02 March 2009

Sorrowful, part three

The Sorrowful Mysteries, part three


3rd Sorrowful Mystery: The Crowning with Thorns


“They put a purple robe on him, then twisted together a crown of thorns and set it on him. And they began to call out to him, “Hail, king of the Jews!” Again and again they struck him on the head with a staff and spit on him. Falling on their knees, they paid homage to him. And when they had mocked him, they took off the purple robe and put his own clothes on him. Then they led him out to crucify him.” Mark 15:17-20


Let this mystery teach us to accept mockery and scorn for being disciples of Jesus.


Humiliation, in one form or another, is part of the package. It is only avoidable if we decide to deny Christ. In other words, we can either accept humiliation for the sake of our Savior, or live as hopeless worldly cowards.


This cuts right to the core of my insecure heart. I long to be accepted, well-liked, sought after, validated, successful, etc. All the things the world says are good and desirable. It certainly seems easier to get along in the world when you are not scorned for holding an unpopular belief. And it feels a lot less lonely to have the company of friends rather than be an outcast.


It’s not easy being a follower of Christ in a culture that feeds on public opinion and popularity. It requires moral courage and conviction.


We’ll never have it both ways. If we’re truly following Jesus, we are going to be mocked. We will be the object of scorn and ridicule. We are going to be dismissed as closed-minded, prudish, old-fashioned, intellectually-stunted, bigoted, fanatical, and yes, un-cool. If we’re not being treated as such, perhaps we’d better reexamine our lives and our faith.


If we don’t stand out from the world, if we don’t seem any different, then we could be in serious trouble.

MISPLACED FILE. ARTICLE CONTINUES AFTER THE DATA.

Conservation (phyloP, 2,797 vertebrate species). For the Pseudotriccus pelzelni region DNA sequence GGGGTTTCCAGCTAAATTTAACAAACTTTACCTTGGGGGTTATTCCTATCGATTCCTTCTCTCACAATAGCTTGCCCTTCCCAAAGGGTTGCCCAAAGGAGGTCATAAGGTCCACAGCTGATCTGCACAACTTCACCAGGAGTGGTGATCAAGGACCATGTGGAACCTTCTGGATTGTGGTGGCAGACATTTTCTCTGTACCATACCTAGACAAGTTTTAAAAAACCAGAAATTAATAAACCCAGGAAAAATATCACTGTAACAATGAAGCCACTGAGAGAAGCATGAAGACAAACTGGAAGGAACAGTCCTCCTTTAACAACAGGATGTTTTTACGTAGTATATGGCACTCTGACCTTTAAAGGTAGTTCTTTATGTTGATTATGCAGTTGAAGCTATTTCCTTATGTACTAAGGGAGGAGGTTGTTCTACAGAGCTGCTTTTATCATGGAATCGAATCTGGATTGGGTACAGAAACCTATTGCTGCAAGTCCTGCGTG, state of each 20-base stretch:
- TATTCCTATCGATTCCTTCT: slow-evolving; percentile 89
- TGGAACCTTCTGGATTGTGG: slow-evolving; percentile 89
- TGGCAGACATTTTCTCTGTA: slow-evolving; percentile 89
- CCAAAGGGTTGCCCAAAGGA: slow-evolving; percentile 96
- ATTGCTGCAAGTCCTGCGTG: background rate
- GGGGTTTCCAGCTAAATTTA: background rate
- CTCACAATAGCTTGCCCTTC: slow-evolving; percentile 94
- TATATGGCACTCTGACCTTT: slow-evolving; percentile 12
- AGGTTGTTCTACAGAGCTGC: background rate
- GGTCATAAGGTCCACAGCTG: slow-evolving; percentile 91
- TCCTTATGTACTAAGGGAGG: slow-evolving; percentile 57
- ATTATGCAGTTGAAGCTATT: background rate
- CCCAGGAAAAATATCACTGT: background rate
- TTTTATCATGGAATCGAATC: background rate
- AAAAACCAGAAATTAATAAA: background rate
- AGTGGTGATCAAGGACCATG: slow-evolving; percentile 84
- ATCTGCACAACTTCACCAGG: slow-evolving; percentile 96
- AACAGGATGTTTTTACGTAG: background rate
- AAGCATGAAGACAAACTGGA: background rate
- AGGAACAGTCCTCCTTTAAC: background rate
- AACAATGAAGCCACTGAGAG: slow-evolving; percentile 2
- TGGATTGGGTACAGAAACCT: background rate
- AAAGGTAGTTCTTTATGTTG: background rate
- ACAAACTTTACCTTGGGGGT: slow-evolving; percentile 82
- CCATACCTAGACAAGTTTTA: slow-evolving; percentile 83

I know how often I still try to lessen my humiliation or even dodge it completely. It costs dearly sometimes to stand firm in my faith, to go against the current societal tide, to defend the truth that others say is irrelevant.


But my sweet and humble Savior quietly listened to the vile mockery spewing from the soldiers’ mouths and thought of me. He decided that my soul was worth the humiliation. He could have sucked the air from their lungs with just a thought in his mind and silenced them, but He loved me – He loved them – more than He minded being insulted by those ignorant buffoons.


Discipleship will exact a price…at the very least, humiliation and scorn for His sake. Someday it might even cost our lives. But what is the cost of the alternative?


©2009 Jennifer Hartline


As always, I'd love to hear your thoughts.

Jennifer


1st Mystery

2nd Mystery

4 comments:

Dirtdartwife said...

Makes me remember how to treat those that humiliate or mock me for being Catholic. (I do fight back, but with charity- not the scorn they show me)

Dirtdartwife said...

PS... this reminds me of that horrid event at Irwin that you endured. I remember thinking how patient and kind you were because I was sitting right next to you- FUMING- that these people were saying those things. YOU showed me Christ's love that day.

Aussie Therese said...

humility is one of the hardest virtues. I know though that I just cannot compromise my faith for people's approval.

I have found that my resolve for this is strengthened when I frequent the sacraments.

Kate Wicker said...

Beautiful, Jennifer.

I agree with Aussie Therese: Humility is a tough virtue for me to develop. (I'm working on it big-time during Lent this year.)

As an aside, I actually wrote a piece on the 7 sorrows of Mary for Canticle last fall and found it really helped me to reflect on Mary and Jesus' sacrifice for us all.

What wonderful timing to write this series during Lent!

Your writing is honest and inspiring. Thanks for sharing.

LinkWithin

Blog Widget by LinkWithin